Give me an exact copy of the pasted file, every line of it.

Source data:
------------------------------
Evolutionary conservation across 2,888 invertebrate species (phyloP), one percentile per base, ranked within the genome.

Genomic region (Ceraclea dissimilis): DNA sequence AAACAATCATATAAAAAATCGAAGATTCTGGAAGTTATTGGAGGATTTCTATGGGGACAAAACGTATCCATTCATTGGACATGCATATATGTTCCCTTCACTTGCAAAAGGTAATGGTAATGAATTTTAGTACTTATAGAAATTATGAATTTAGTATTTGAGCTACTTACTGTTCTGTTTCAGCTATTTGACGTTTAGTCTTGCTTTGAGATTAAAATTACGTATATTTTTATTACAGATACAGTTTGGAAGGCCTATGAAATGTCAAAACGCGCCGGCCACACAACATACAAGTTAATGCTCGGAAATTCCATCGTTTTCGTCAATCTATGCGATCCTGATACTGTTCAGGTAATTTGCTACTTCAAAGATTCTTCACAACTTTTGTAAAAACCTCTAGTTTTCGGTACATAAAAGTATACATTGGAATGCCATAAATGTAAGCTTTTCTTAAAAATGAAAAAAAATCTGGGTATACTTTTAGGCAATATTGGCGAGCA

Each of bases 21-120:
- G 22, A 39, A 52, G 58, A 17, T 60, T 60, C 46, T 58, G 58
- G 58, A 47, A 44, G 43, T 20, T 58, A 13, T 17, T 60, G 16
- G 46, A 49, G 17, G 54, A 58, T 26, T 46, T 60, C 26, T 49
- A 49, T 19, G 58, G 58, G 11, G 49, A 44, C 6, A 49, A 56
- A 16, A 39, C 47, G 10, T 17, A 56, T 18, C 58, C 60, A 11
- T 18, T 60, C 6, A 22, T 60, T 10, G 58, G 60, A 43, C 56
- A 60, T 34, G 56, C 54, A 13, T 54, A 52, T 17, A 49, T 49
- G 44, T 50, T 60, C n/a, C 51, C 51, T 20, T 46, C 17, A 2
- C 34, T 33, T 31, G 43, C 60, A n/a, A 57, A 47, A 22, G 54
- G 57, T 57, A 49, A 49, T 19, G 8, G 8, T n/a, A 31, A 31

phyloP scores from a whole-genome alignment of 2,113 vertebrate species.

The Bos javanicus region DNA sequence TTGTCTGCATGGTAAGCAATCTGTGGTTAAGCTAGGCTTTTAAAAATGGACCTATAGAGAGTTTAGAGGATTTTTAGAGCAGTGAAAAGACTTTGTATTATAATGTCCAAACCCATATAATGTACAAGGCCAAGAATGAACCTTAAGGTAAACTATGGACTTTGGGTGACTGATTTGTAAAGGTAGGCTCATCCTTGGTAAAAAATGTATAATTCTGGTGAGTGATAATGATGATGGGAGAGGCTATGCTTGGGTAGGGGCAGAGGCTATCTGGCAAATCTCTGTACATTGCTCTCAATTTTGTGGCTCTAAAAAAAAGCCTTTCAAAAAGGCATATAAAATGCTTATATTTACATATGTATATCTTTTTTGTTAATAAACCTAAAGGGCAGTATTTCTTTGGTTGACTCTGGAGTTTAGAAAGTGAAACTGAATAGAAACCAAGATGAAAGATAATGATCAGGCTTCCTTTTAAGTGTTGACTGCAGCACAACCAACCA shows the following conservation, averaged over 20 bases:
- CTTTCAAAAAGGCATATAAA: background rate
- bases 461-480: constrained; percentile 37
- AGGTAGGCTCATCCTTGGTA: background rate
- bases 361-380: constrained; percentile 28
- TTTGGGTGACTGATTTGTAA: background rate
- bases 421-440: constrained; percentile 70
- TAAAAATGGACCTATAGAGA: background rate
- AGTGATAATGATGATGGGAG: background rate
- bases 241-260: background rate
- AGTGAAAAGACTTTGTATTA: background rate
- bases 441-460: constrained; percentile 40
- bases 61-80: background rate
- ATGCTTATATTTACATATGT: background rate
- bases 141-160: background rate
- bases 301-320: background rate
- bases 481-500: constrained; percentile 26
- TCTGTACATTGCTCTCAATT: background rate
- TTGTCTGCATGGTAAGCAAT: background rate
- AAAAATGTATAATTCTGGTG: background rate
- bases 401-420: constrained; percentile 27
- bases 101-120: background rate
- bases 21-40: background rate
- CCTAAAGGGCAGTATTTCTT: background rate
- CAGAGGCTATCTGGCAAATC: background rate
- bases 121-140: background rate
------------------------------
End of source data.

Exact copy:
Evolutionary conservation across 2,888 invertebrate species (phyloP), one percentile per base, ranked within the genome.

Genomic region (Ceraclea dissimilis): DNA sequence AAACAATCATATAAAAAATCGAAGATTCTGGAAGTTATTGGAGGATTTCTATGGGGACAAAACGTATCCATTCATTGGACATGCATATATGTTCCCTTCACTTGCAAAAGGTAATGGTAATGAATTTTAGTACTTATAGAAATTATGAATTTAGTATTTGAGCTACTTACTGTTCTGTTTCAGCTATTTGACGTTTAGTCTTGCTTTGAGATTAAAATTACGTATATTTTTATTACAGATACAGTTTGGAAGGCCTATGAAATGTCAAAACGCGCCGGCCACACAACATACAAGTTAATGCTCGGAAATTCCATCGTTTTCGTCAATCTATGCGATCCTGATACTGTTCAGGTAATTTGCTACTTCAAAGATTCTTCACAACTTTTGTAAAAACCTCTAGTTTTCGGTACATAAAAGTATACATTGGAATGCCATAAATGTAAGCTTTTCTTAAAAATGAAAAAAAATCTGGGTATACTTTTAGGCAATATTGGCGAGCA

Each of bases 21-120:
- G 22, A 39, A 52, G 58, A 17, T 60, T 60, C 46, T 58, G 58
- G 58, A 47, A 44, G 43, T 20, T 58, A 13, T 17, T 60, G 16
- G 46, A 49, G 17, G 54, A 58, T 26, T 46, T 60, C 26, T 49
- A 49, T 19, G 58, G 58, G 11, G 49, A 44, C 6, A 49, A 56
- A 16, A 39, C 47, G 10, T 17, A 56, T 18, C 58, C 60, A 11
- T 18, T 60, C 6, A 22, T 60, T 10, G 58, G 60, A 43, C 56
- A 60, T 34, G 56, C 54, A 13, T 54, A 52, T 17, A 49, T 49
- G 44, T 50, T 60, C n/a, C 51, C 51, T 20, T 46, C 17, A 2
- C 34, T 33, T 31, G 43, C 60, A n/a, A 57, A 47, A 22, G 54
- G 57, T 57, A 49, A 49, T 19, G 8, G 8, T n/a, A 31, A 31

phyloP scores from a whole-genome alignment of 2,113 vertebrate species.

The Bos javanicus region DNA sequence TTGTCTGCATGGTAAGCAATCTGTGGTTAAGCTAGGCTTTTAAAAATGGACCTATAGAGAGTTTAGAGGATTTTTAGAGCAGTGAAAAGACTTTGTATTATAATGTCCAAACCCATATAATGTACAAGGCCAAGAATGAACCTTAAGGTAAACTATGGACTTTGGGTGACTGATTTGTAAAGGTAGGCTCATCCTTGGTAAAAAATGTATAATTCTGGTGAGTGATAATGATGATGGGAGAGGCTATGCTTGGGTAGGGGCAGAGGCTATCTGGCAAATCTCTGTACATTGCTCTCAATTTTGTGGCTCTAAAAAAAAGCCTTTCAAAAAGGCATATAAAATGCTTATATTTACATATGTATATCTTTTTTGTTAATAAACCTAAAGGGCAGTATTTCTTTGGTTGACTCTGGAGTTTAGAAAGTGAAACTGAATAGAAACCAAGATGAAAGATAATGATCAGGCTTCCTTTTAAGTGTTGACTGCAGCACAACCAACCA shows the following conservation, averaged over 20 bases:
- CTTTCAAAAAGGCATATAAA: background rate
- bases 461-480: constrained; percentile 37
- AGGTAGGCTCATCCTTGGTA: background rate
- bases 361-380: constrained; percentile 28
- TTTGGGTGACTGATTTGTAA: background rate
- bases 421-440: constrained; percentile 70
- TAAAAATGGACCTATAGAGA: background rate
- AGTGATAATGATGATGGGAG: background rate
- bases 241-260: background rate
- AGTGAAAAGACTTTGTATTA: background rate
- bases 441-460: constrained; percentile 40
- bases 61-80: background rate
- ATGCTTATATTTACATATGT: background rate
- bases 141-160: background rate
- bases 301-320: background rate
- bases 481-500: constrained; percentile 26
- TCTGTACATTGCTCTCAATT: background rate
- TTGTCTGCATGGTAAGCAAT: background rate
- AAAAATGTATAATTCTGGTG: background rate
- bases 401-420: constrained; percentile 27
- bases 101-120: background rate
- bases 21-40: background rate
- CCTAAAGGGCAGTATTTCTT: background rate
- CAGAGGCTATCTGGCAAATC: background rate
- bases 121-140: background rate